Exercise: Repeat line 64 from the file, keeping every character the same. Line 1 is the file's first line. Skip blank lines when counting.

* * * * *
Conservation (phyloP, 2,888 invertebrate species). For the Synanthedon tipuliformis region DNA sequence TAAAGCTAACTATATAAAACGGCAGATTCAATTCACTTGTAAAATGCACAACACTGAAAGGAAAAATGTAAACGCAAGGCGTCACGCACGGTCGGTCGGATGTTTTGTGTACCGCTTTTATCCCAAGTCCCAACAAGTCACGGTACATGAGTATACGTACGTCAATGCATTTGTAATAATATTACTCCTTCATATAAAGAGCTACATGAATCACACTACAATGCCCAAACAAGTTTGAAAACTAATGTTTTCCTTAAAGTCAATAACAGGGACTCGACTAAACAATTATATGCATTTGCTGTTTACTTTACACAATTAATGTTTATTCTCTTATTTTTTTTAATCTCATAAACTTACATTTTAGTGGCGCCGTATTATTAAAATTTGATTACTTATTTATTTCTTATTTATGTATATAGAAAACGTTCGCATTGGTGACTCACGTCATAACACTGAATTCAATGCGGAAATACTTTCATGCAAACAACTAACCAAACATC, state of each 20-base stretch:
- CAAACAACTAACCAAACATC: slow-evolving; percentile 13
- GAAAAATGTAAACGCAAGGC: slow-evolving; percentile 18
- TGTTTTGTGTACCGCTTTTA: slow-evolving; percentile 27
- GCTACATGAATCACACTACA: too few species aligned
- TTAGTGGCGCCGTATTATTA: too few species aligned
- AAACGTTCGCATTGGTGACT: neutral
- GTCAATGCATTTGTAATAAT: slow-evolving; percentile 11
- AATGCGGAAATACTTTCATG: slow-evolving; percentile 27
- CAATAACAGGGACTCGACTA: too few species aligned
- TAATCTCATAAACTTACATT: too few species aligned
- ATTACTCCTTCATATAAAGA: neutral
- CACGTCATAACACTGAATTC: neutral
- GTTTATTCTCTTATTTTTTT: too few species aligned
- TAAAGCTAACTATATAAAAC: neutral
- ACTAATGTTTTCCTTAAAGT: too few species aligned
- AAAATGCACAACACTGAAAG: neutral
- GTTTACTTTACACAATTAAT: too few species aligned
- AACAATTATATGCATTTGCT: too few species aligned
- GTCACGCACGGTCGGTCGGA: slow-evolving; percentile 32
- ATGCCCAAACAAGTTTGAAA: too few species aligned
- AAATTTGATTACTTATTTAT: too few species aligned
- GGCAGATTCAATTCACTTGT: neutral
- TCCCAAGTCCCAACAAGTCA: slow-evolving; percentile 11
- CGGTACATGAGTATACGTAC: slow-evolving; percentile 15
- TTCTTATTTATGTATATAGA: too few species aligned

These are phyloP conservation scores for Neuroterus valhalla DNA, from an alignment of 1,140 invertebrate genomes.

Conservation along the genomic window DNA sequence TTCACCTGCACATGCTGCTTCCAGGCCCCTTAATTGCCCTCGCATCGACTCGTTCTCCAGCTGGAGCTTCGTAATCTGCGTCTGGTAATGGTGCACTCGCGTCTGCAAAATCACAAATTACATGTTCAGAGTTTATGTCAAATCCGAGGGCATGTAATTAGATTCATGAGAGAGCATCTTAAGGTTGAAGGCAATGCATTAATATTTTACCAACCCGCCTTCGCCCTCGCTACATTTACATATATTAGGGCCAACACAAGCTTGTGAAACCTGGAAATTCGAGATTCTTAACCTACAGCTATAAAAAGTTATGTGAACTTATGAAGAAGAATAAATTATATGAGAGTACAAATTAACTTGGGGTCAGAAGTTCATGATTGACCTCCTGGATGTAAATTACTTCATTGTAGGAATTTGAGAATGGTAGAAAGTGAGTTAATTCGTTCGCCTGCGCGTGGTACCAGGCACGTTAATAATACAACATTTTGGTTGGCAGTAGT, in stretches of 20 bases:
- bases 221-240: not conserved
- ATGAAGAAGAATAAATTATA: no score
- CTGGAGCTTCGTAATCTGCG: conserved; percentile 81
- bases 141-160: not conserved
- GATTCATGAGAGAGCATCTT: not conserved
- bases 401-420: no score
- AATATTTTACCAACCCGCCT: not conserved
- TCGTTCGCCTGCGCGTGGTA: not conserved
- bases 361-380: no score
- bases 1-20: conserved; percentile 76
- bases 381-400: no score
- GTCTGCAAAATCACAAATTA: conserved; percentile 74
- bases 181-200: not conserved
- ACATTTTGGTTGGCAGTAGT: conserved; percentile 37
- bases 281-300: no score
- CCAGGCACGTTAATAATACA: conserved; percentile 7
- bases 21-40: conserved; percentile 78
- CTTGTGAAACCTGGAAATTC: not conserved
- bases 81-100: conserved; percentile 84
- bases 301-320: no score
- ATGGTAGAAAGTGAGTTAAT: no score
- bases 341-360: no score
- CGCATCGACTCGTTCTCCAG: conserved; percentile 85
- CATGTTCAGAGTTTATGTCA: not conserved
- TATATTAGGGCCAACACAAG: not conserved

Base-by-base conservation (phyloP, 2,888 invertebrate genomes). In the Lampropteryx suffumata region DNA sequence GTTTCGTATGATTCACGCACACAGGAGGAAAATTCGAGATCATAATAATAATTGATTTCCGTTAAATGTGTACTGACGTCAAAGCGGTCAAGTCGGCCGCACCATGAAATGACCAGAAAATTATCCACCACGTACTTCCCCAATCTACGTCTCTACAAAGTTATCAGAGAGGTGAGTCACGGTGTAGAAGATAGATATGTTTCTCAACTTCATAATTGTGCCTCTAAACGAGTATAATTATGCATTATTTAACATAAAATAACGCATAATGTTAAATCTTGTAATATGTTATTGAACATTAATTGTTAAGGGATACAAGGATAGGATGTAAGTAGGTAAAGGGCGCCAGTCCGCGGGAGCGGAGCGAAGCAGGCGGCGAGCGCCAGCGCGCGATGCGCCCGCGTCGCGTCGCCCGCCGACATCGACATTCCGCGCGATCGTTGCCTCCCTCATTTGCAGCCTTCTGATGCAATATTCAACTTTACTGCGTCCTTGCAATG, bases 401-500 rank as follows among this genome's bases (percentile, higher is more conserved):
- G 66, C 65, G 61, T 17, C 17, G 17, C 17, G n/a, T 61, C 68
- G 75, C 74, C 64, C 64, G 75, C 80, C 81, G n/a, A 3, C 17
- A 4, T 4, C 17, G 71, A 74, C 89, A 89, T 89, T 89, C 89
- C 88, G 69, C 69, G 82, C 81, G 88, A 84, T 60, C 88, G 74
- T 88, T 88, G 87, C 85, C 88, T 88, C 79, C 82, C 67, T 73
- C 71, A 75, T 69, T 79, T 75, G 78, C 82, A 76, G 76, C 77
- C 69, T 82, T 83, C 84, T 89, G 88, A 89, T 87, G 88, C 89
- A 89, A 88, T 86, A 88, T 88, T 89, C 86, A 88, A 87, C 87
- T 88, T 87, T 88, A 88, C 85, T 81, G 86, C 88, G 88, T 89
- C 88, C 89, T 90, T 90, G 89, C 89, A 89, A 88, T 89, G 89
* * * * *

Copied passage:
- C 88, C 89, T 90, T 90, G 89, C 89, A 89, A 88, T 89, G 89